Digital Communities

Digital communities are everywhere. Facebook, Twitter, forums etc all serve digital communities. In fact, they are used to create and develop communities. But what is a "digital community", and should we be scared of it?

A digital community may include the following elements:

  • Virtual reality - the community simulates one in the "real" world.
  • Environments are created online where you can interact with other people.
  • You can pretend to be something you're not - leading on to:
  • Develop your own unique online personality that others can get to know.
  • You can learn from others and, in turn, help others. Sharing information and expertise is the name of the game.
  • The nature of digital communities require that you become more wary and cautious. That kind Nigerian general who contacted you out of the blue - does he really want to credit your account with $3 gazillion?
  • Scams can be tested, tweaked and scaled very quickly, easily and cheaply - more so than in the "real" world. It costs very little to create a scam and to bulk email (spam) millions of email addresses. The virtual annonymity of the scammer provides them with a certain amount of protection from being identified and prosecuted.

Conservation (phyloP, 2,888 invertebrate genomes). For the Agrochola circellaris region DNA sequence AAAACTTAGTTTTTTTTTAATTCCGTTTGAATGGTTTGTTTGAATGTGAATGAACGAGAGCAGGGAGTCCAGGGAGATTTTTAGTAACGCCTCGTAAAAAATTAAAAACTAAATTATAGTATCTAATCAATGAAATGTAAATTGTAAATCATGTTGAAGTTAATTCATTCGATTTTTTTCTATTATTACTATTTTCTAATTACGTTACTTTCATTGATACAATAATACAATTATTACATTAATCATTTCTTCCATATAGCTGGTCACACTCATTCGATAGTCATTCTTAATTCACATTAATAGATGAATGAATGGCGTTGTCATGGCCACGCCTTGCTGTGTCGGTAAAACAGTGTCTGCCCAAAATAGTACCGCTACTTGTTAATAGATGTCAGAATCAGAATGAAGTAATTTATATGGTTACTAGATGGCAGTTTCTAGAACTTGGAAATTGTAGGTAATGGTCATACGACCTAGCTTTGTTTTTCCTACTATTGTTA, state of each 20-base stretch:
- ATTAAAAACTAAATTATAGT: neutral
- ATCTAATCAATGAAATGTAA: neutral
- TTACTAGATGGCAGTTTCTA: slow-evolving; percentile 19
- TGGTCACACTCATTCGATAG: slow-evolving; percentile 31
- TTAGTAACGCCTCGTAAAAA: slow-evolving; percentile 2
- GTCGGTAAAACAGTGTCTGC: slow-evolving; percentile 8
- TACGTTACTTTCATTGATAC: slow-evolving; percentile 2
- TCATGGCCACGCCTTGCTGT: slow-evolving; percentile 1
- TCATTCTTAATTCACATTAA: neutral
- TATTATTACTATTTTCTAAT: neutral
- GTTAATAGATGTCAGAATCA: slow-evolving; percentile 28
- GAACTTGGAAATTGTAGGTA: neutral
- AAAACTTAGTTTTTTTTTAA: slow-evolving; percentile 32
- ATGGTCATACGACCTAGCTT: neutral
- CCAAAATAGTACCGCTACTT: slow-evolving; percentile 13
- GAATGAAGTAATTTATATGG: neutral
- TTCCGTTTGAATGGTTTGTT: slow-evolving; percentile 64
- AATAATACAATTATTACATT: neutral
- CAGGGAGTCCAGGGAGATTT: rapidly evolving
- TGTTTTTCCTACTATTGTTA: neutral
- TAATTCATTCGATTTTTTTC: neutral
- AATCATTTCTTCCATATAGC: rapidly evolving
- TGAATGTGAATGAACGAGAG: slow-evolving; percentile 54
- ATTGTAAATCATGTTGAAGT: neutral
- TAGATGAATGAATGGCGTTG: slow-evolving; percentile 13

• Environments where fantasies can be explored safely for recreation and fun (second life)
  • Interactivity in real time as opposed to interacting with pre-determined set responses (that actually mimic randomness quite closely)

Can you think of any other characteristics of digital communities. What are the pros and cons of developing/participating in a community online?

Methods of cultivating a digital community:

  • Facebook: like email and text messages, you can take your time responding. The fact that disclosures (posts) are public add a new dimension to this form of communication.
  • Forums: similar to the above, but the primary purpose of some is different. For example, to share information, to seek or give assistance etc.
  • Twitter: announce your thoughts in small messages for others to consume.
  • Teleconferencing - an immediate and very realtime gathering. A virtual meeting.
  • Skype - video calls.
  • Instant Messaging - real time digital conversations.

How Can We Use Digital Communities For Good?

How can digital communities help in our educational efforts? Information and opinions can be shared quickly. Look at any forum geared towards 3d animators, for example. Somebody posts a question about the relationship between reflectivity and glossiness in Lightwave 3D, somebody else posts a useful answer, and esoteric knowledge is passed between people who specialise in a very niche area of interest.